H-110. The Art & Science of Cartography, 200–1550

John Hessler

The foundations of modern cartography begin with the researches of the Greek astronomer Claudius Ptolemy in the second century and the re-discovery of his texts in the late Middle Ages and Renaissance. Ptolemy invented the concepts of latitude and longitude and also the idea of a map projection. Early mapmakers used Ptolemy’s ideas and extended them to account for the new discoveries made by explorers in the late fifteenth and early sixteenth centuries. These early modern maps also took full benefit of the developments in mathematics, navigation and astronomy to display the world visually in innovative ways.

Parallel to the tradition of Ptolemy was another and more mysterious form of cartography that appeared around 1250 and died out in the mid-sixteenth century. These maps took the form of a medieval sailing chart and were made for use on board trading vessels that sailed the Mediterranean Sea. Charts like these, called portolans, generally survive as large manuscript maps on vellum and derive from a mapmaking tradition that does not take into account map projections and whose original construction methods still baffle scholars today.

This course will introduce students to the earliest forms of cartography and discuss both the scientific and artistic innovations that made these two kinds of mapmaking possible. We will examine in detail the construction methods of some of the masterpieces of Renaissance cartography, such as the 1507 and 1516 world maps by Martin Waldseemüller, and other examples of early cartography found in the Library of Congress. Students will look closely at the making of portolan charts and take full advantage of new analytical research on their make-up. In addition to close scrutiny of the maps themselves, class discussion and reading will consider medieval and early Renaissance theories of the earth and the relationship of cartography to contemporary developments in astronomy and navigation, as well as the social and cultural aspects of patronage and production.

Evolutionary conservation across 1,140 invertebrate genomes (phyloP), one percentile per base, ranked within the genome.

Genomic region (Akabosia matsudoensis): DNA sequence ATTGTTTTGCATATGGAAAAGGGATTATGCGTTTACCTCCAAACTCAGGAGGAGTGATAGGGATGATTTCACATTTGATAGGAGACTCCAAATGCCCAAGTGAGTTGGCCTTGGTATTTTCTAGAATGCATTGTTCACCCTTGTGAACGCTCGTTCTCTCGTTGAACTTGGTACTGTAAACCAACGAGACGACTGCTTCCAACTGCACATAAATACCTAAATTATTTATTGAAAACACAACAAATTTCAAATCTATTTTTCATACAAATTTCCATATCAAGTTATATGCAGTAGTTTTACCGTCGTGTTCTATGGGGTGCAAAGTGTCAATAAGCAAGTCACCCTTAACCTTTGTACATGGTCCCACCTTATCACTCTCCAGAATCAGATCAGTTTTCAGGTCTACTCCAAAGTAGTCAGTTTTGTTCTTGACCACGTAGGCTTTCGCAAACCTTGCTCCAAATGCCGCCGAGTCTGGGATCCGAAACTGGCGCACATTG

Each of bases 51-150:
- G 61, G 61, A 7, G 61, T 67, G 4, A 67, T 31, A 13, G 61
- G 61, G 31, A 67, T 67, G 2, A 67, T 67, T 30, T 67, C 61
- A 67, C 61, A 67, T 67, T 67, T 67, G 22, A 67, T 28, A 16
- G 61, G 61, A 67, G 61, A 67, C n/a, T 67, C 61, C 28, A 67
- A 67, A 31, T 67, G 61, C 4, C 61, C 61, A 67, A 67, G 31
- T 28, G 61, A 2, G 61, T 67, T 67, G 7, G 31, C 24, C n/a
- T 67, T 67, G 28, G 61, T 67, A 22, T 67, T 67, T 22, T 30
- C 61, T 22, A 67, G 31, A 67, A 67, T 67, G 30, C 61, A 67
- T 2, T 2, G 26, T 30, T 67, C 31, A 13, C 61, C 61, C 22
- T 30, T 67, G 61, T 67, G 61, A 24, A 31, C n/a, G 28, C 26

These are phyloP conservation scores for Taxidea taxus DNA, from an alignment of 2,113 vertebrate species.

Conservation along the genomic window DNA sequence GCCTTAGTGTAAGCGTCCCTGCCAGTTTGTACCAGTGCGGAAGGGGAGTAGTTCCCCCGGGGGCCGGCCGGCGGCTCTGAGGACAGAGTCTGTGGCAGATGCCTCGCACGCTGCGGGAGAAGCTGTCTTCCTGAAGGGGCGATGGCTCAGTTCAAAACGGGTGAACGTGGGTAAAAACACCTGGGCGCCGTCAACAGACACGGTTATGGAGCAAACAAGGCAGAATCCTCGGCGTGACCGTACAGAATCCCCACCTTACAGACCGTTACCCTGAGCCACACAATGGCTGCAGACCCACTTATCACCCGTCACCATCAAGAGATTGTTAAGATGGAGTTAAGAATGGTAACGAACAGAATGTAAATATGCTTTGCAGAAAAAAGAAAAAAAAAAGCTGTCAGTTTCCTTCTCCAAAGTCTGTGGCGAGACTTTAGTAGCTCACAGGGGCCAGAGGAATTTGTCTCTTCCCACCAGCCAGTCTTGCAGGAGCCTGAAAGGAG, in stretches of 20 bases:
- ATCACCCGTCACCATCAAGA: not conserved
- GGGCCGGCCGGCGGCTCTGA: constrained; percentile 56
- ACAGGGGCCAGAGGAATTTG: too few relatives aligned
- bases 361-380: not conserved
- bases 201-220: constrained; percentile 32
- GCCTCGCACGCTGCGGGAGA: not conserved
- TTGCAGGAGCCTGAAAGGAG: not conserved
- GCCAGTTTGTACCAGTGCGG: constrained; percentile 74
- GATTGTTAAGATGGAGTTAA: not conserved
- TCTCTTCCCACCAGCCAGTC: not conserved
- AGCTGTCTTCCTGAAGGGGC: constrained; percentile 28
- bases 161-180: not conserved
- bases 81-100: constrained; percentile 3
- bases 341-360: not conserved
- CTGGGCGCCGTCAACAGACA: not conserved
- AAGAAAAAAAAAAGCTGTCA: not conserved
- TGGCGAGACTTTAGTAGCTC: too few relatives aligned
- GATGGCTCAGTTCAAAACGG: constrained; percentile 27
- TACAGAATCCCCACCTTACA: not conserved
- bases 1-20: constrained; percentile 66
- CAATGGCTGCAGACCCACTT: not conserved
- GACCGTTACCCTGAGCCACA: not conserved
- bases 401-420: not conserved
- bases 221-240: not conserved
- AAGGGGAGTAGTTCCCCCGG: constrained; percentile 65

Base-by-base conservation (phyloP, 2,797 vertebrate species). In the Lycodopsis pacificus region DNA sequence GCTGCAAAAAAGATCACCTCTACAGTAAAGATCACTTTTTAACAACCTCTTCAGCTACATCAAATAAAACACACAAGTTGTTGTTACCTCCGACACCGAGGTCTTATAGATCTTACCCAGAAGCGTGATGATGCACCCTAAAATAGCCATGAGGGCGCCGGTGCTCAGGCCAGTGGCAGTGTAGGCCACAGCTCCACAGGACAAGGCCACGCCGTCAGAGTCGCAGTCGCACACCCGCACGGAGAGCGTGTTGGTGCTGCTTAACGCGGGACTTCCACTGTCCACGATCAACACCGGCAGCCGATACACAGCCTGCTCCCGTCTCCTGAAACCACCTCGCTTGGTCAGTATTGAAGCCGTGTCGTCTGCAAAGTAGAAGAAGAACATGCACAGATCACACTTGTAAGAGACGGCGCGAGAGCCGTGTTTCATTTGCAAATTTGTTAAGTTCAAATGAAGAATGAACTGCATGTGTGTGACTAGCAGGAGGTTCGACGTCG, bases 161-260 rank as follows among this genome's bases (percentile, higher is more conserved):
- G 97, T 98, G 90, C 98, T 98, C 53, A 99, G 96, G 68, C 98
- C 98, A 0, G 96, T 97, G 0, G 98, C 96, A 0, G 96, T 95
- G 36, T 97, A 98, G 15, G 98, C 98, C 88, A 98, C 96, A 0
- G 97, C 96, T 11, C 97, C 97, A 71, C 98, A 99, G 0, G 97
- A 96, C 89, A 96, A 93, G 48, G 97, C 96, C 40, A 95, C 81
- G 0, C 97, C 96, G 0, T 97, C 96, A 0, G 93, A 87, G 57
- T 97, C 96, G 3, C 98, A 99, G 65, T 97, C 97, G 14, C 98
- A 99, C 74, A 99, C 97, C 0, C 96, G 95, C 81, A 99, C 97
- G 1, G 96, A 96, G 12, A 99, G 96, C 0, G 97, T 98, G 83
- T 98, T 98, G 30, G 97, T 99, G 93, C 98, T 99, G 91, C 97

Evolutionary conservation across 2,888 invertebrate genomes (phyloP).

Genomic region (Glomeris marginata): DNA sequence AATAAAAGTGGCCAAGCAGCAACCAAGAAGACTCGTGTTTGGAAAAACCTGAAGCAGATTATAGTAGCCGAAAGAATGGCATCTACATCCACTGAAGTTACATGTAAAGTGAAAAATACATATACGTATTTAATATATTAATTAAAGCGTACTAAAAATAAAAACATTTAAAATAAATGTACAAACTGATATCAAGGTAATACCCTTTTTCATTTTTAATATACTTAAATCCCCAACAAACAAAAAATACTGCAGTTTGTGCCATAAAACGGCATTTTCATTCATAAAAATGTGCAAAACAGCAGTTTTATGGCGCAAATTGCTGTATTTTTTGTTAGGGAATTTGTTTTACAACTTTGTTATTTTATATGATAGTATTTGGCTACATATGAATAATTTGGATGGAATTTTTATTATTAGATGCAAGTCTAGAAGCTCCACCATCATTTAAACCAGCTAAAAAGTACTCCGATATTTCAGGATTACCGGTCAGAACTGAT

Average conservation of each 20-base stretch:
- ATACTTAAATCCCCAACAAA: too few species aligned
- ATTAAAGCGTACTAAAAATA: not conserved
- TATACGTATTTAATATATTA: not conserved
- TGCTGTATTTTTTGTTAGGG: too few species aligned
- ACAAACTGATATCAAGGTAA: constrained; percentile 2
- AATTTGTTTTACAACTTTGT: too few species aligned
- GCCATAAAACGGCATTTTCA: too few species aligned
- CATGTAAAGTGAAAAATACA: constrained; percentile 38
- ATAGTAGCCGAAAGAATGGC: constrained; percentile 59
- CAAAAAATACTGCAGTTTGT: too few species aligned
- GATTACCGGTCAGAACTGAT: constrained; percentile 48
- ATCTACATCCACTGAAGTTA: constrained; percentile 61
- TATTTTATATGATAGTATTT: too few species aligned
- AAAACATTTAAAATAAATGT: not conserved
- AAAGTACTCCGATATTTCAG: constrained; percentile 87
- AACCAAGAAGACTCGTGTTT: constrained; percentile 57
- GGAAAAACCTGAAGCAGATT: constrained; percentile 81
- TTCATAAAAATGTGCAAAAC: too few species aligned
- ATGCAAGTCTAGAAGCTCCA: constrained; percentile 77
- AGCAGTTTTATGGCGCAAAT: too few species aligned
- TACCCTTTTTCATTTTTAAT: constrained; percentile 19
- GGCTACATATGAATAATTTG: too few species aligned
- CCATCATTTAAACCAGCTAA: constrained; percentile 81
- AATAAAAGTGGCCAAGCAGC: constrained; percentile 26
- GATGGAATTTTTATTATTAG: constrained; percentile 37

Late in the course, students will be introduced to digital humanities analysis tools, such as MapAnalyst, and learn to use these new computational methods in order to help date and understand the complex notions of error and knowledge transmission that are at the foundations of modern cartography.

There are no prerequisites for this course, except an interest in early maps and a willingness occasionally to work with and discuss abstract concepts. In their personal statements, applicants should describe the nature of their developing interest in the history of the map, their expectations of the course, and the purposes to which they propose to put the knowledge gained from their participation.

Course History

2015–
John Hessler teaches this course.

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Faculty

John Hessler

John Hessler

John W. Hessler is Curator of the Jay I. Kislak Collection of the Archaeology and History of the Early Americas at the Library of Congress.

A Fellow of the Royal Geographical Society, he is the founder of The Topology Lab for Cognitive and Computational Linguistics in Archaeology and is on the faculty of the Graduate School of Advanced Studies at Johns Hopkins University, where he teaches classes in Maya Hieroglyphics, computational linguistics, and Mesoamerican archaeology. He is the co-director of the Washington, DC Maya Hieroglyphic Writing and Linguistics Seminars (known as the Glyph Group) and is the author of more than one hundred articles and books, including Columbus’ Book of Privileges, 1502: the Claiming of a New WorldThe Naming of America: Martin Waldseemüller’s 1507 World Map and the Cosmographiae Introductio; A Renaissance Globemaker’s Toolbox: Johannes Schöner and the Revolution of Modern Science, 1475–1550; Seeing the World Anew: The Radical Vision of Martin Waldseemüller’s 1507 and 1516 World Maps; Galileo’s Starry Messenger and MAP: Exploring the World.

Hessler’s work has been featured in numerous national media outlets including the New York Times, Washington PostDiscover Magazine, and most recently on NPR’s “All Things Considered.”  He is currently at work on a book of his collected lectures on computer vision in archaeology, entitled Reconstructing Lost Worlds: Three-Dimensional Modeling, Computer Vision and Virtual Reality for Cultural Heritage Preservation (2018).

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